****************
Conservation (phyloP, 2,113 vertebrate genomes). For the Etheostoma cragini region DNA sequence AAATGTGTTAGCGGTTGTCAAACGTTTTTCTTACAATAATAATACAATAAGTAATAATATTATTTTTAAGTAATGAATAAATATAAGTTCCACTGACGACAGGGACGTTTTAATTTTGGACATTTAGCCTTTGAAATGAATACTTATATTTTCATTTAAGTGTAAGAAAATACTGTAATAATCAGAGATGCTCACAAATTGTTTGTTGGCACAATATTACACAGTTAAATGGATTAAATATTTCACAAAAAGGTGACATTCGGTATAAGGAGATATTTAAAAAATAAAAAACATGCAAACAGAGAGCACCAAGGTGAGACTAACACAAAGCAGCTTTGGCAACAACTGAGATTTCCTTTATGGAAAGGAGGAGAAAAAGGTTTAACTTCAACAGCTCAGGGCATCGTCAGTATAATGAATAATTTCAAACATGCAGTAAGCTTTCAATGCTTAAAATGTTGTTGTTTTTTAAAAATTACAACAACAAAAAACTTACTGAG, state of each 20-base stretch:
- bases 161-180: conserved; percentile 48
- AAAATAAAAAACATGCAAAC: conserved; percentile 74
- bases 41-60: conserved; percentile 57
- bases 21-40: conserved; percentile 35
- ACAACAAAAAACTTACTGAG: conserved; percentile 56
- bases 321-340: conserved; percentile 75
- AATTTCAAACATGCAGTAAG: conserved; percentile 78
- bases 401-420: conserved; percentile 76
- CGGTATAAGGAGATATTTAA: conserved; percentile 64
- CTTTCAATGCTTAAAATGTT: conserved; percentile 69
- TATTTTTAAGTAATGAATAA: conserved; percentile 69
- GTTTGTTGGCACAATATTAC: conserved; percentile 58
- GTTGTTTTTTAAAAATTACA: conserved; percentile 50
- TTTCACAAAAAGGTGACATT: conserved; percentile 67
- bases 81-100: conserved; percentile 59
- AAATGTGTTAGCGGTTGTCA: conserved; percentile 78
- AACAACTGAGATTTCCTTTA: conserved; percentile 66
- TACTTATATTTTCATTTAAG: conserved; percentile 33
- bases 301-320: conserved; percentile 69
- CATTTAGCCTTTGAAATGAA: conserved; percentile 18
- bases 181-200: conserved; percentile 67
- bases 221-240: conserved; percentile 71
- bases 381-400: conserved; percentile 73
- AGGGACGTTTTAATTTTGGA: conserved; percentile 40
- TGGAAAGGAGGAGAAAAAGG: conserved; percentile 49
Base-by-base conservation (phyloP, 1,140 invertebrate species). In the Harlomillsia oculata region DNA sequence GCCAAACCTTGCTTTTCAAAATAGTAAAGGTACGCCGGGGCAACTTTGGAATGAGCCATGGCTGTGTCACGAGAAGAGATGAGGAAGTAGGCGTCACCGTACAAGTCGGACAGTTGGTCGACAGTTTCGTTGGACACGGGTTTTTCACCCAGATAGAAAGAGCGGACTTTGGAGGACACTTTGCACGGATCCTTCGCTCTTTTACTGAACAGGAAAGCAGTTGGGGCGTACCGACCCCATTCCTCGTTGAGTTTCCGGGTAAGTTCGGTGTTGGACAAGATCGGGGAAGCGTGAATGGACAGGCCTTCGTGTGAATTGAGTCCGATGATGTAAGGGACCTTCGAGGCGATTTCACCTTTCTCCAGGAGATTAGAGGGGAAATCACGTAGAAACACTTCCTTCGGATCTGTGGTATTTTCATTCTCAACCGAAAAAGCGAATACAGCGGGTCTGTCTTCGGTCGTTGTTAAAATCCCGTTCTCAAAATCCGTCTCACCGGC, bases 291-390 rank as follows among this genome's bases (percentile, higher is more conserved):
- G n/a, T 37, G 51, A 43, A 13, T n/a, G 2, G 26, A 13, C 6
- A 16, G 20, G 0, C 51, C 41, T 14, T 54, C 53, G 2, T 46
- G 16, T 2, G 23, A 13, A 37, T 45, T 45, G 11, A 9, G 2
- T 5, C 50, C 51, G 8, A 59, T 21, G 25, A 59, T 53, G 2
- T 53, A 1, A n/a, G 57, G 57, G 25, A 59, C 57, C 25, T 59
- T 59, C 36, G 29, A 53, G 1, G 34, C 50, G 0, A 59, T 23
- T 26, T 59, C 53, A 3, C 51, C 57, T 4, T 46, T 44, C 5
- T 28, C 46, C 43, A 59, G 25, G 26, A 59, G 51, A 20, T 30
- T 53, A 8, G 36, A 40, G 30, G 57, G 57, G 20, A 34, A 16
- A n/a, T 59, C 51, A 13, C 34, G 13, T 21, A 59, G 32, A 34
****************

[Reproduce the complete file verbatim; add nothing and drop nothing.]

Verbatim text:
Conservation (phyloP, 2,113 vertebrate genomes). For the Etheostoma cragini region DNA sequence AAATGTGTTAGCGGTTGTCAAACGTTTTTCTTACAATAATAATACAATAAGTAATAATATTATTTTTAAGTAATGAATAAATATAAGTTCCACTGACGACAGGGACGTTTTAATTTTGGACATTTAGCCTTTGAAATGAATACTTATATTTTCATTTAAGTGTAAGAAAATACTGTAATAATCAGAGATGCTCACAAATTGTTTGTTGGCACAATATTACACAGTTAAATGGATTAAATATTTCACAAAAAGGTGACATTCGGTATAAGGAGATATTTAAAAAATAAAAAACATGCAAACAGAGAGCACCAAGGTGAGACTAACACAAAGCAGCTTTGGCAACAACTGAGATTTCCTTTATGGAAAGGAGGAGAAAAAGGTTTAACTTCAACAGCTCAGGGCATCGTCAGTATAATGAATAATTTCAAACATGCAGTAAGCTTTCAATGCTTAAAATGTTGTTGTTTTTTAAAAATTACAACAACAAAAAACTTACTGAG, state of each 20-base stretch:
- bases 161-180: conserved; percentile 48
- AAAATAAAAAACATGCAAAC: conserved; percentile 74
- bases 41-60: conserved; percentile 57
- bases 21-40: conserved; percentile 35
- ACAACAAAAAACTTACTGAG: conserved; percentile 56
- bases 321-340: conserved; percentile 75
- AATTTCAAACATGCAGTAAG: conserved; percentile 78
- bases 401-420: conserved; percentile 76
- CGGTATAAGGAGATATTTAA: conserved; percentile 64
- CTTTCAATGCTTAAAATGTT: conserved; percentile 69
- TATTTTTAAGTAATGAATAA: conserved; percentile 69
- GTTTGTTGGCACAATATTAC: conserved; percentile 58
- GTTGTTTTTTAAAAATTACA: conserved; percentile 50
- TTTCACAAAAAGGTGACATT: conserved; percentile 67
- bases 81-100: conserved; percentile 59
- AAATGTGTTAGCGGTTGTCA: conserved; percentile 78
- AACAACTGAGATTTCCTTTA: conserved; percentile 66
- TACTTATATTTTCATTTAAG: conserved; percentile 33
- bases 301-320: conserved; percentile 69
- CATTTAGCCTTTGAAATGAA: conserved; percentile 18
- bases 181-200: conserved; percentile 67
- bases 221-240: conserved; percentile 71
- bases 381-400: conserved; percentile 73
- AGGGACGTTTTAATTTTGGA: conserved; percentile 40
- TGGAAAGGAGGAGAAAAAGG: conserved; percentile 49
Base-by-base conservation (phyloP, 1,140 invertebrate species). In the Harlomillsia oculata region DNA sequence GCCAAACCTTGCTTTTCAAAATAGTAAAGGTACGCCGGGGCAACTTTGGAATGAGCCATGGCTGTGTCACGAGAAGAGATGAGGAAGTAGGCGTCACCGTACAAGTCGGACAGTTGGTCGACAGTTTCGTTGGACACGGGTTTTTCACCCAGATAGAAAGAGCGGACTTTGGAGGACACTTTGCACGGATCCTTCGCTCTTTTACTGAACAGGAAAGCAGTTGGGGCGTACCGACCCCATTCCTCGTTGAGTTTCCGGGTAAGTTCGGTGTTGGACAAGATCGGGGAAGCGTGAATGGACAGGCCTTCGTGTGAATTGAGTCCGATGATGTAAGGGACCTTCGAGGCGATTTCACCTTTCTCCAGGAGATTAGAGGGGAAATCACGTAGAAACACTTCCTTCGGATCTGTGGTATTTTCATTCTCAACCGAAAAAGCGAATACAGCGGGTCTGTCTTCGGTCGTTGTTAAAATCCCGTTCTCAAAATCCGTCTCACCGGC, bases 291-390 rank as follows among this genome's bases (percentile, higher is more conserved):
- G n/a, T 37, G 51, A 43, A 13, T n/a, G 2, G 26, A 13, C 6
- A 16, G 20, G 0, C 51, C 41, T 14, T 54, C 53, G 2, T 46
- G 16, T 2, G 23, A 13, A 37, T 45, T 45, G 11, A 9, G 2
- T 5, C 50, C 51, G 8, A 59, T 21, G 25, A 59, T 53, G 2
- T 53, A 1, A n/a, G 57, G 57, G 25, A 59, C 57, C 25, T 59
- T 59, C 36, G 29, A 53, G 1, G 34, C 50, G 0, A 59, T 23
- T 26, T 59, C 53, A 3, C 51, C 57, T 4, T 46, T 44, C 5
- T 28, C 46, C 43, A 59, G 25, G 26, A 59, G 51, A 20, T 30
- T 53, A 8, G 36, A 40, G 30, G 57, G 57, G 20, A 34, A 16
- A n/a, T 59, C 51, A 13, C 34, G 13, T 21, A 59, G 32, A 34